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5G at Mobile World Congress

Sam Fenwick looks back at the highlights from this year’s Mobile World Congress, with a focus on 5G, both in terms of the technology and the challenges surrounding its deployment

Mobile World Congress (MWC) continues to be a monster of a show. With 108,000 visitors from 208 countries making the annual pilgrimage to Barcelona, and with more than 2,300 exhibitors, its scale can be somewhat daunting, especially given the colossal size of many stands (Huawei’s seemed to be the size of an aircraft hangar).

However, as readers of my piece on the retail sector last month may realise, many of the most interesting things to see at the show belong to small companies looking to make a name for themselves, making it well worth investigating the humbler and less glitzy stands.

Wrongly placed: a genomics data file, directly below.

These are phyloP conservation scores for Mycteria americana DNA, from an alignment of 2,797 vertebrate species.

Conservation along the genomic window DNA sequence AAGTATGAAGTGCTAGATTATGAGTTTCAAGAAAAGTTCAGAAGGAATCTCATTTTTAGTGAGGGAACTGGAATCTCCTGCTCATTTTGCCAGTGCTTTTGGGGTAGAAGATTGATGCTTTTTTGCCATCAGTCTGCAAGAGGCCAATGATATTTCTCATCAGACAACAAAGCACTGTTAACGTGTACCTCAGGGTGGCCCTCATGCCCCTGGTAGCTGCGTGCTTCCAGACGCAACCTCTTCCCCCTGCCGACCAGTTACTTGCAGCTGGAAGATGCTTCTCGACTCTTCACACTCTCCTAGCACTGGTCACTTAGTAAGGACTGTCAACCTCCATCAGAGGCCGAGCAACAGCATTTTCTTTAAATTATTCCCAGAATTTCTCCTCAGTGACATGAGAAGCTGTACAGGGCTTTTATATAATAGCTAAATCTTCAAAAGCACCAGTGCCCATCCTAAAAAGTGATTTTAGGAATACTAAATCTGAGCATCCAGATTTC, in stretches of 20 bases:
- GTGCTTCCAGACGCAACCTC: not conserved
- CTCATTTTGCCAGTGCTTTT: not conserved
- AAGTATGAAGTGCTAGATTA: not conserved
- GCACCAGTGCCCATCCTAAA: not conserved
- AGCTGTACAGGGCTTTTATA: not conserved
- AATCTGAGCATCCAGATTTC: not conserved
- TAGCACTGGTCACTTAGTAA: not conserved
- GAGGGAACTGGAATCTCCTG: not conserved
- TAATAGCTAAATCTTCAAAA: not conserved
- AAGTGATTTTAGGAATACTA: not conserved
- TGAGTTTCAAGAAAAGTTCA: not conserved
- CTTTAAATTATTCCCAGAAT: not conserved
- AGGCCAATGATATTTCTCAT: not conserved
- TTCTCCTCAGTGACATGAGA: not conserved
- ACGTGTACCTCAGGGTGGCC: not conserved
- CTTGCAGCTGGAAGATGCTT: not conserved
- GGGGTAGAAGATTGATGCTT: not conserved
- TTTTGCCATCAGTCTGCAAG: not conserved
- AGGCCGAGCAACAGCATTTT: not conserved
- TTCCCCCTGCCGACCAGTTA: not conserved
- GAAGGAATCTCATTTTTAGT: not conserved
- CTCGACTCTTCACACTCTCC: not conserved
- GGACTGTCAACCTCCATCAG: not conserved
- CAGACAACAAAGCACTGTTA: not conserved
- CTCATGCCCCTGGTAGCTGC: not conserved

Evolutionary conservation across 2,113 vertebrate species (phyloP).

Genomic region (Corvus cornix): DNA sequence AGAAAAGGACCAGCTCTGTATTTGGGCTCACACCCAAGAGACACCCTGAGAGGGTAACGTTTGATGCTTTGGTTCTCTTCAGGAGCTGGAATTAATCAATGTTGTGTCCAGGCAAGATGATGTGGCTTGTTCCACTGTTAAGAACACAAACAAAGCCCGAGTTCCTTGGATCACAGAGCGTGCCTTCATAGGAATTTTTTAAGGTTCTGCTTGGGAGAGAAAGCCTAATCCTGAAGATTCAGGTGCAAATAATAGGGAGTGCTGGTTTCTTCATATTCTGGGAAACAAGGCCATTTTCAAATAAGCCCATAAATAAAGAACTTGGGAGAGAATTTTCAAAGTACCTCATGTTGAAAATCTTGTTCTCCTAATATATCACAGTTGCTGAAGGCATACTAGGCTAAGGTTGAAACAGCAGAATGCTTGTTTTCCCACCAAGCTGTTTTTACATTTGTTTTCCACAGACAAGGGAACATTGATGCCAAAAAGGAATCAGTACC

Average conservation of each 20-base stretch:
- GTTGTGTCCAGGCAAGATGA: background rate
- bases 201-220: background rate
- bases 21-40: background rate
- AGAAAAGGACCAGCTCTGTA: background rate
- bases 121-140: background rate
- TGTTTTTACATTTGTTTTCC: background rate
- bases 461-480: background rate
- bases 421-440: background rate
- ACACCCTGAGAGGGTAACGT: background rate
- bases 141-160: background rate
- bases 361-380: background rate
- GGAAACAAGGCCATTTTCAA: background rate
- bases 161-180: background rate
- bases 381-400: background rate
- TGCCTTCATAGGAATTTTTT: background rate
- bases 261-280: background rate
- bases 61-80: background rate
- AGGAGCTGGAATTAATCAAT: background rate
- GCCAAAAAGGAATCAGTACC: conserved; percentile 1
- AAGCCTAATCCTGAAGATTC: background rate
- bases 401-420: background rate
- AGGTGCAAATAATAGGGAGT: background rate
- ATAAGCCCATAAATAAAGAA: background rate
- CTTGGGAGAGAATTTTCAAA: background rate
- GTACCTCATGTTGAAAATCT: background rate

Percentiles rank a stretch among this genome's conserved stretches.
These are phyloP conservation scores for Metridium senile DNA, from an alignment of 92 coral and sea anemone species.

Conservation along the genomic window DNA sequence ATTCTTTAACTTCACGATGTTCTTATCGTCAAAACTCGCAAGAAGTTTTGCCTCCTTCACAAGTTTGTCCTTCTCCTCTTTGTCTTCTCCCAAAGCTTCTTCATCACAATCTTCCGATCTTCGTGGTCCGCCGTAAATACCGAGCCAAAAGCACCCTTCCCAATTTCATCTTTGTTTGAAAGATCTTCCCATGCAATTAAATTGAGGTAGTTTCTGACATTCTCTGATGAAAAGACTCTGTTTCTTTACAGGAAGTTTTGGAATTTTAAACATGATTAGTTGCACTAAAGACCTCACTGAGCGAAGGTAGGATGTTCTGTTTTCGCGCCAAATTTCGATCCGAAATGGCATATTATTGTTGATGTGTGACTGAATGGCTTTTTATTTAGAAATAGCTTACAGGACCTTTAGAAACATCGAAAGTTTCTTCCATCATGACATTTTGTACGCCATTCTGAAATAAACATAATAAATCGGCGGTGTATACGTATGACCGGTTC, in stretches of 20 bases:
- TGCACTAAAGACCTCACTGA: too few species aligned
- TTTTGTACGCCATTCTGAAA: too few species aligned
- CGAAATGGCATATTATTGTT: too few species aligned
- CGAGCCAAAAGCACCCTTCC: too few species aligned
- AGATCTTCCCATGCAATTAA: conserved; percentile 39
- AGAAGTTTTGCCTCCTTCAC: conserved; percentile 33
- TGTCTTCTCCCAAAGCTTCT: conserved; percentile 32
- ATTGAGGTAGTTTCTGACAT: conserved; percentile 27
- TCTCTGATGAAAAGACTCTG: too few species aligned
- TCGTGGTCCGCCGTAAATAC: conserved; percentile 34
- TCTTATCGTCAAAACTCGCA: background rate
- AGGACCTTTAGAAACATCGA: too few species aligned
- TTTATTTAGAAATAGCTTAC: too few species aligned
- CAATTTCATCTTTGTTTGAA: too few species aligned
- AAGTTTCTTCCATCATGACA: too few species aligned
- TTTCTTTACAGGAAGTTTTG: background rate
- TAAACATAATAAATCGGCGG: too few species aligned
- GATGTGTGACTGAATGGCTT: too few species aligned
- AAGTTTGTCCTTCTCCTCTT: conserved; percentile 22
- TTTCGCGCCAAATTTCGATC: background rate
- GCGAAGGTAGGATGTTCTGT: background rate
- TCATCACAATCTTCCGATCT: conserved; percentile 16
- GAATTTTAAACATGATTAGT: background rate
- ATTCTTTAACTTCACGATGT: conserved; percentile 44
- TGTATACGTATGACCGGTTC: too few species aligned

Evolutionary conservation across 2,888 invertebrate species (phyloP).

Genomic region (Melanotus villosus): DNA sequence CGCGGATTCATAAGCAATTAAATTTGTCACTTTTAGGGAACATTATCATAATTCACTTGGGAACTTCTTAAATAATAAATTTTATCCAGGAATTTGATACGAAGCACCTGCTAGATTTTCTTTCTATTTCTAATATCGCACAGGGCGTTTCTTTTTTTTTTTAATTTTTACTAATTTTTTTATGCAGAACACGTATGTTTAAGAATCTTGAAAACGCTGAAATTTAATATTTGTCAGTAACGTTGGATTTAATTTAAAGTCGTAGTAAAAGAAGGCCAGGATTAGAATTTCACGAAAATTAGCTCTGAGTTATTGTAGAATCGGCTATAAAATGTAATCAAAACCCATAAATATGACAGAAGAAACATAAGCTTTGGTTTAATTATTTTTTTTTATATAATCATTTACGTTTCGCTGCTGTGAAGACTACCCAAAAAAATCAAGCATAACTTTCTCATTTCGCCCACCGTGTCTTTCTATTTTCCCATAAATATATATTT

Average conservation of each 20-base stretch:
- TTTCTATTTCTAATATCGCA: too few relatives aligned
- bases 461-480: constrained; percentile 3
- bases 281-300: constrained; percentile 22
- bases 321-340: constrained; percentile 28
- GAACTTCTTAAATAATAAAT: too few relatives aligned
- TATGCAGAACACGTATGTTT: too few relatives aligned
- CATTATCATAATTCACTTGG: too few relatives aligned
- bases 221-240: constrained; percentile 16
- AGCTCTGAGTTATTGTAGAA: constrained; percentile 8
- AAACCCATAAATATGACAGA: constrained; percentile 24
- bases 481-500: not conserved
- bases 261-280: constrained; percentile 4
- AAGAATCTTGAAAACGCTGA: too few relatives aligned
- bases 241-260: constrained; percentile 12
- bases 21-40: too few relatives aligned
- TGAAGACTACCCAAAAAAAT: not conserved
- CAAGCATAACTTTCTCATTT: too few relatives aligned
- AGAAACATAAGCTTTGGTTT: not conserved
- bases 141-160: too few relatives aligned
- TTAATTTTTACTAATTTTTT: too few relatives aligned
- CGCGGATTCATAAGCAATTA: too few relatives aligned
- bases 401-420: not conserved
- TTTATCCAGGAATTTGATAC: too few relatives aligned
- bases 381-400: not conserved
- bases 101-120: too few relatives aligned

None of the handsets and consumer devices being launched at the show were using 5G technology, but for those looking to the future talk of 5G was everywhere, partly due to a flurry of press releases announcing 5G products (or rather pre-5G products, given that the technical specifications have yet to be finalised) from the big network infrastructure vendors.

One of the highlights for me was on Qualcomm’s stand, where Ashmin Sampath, senior director, technology, explained how the company sees 5G working for mobile devices, with the use of intelligent beam tracking and large antenna arrays to deal with non-line of sight scenarios. He explained that while the device is being served by a beam, candidate beams are constantly being calculated using searching algorithms, so that if the first beam is blocked for some reason they can take over seamlessly. Qualcomm has trialled this beam-switching approach with a 5G millimetre wave prototype for in-vehicle (up to 30mph) and office use cases.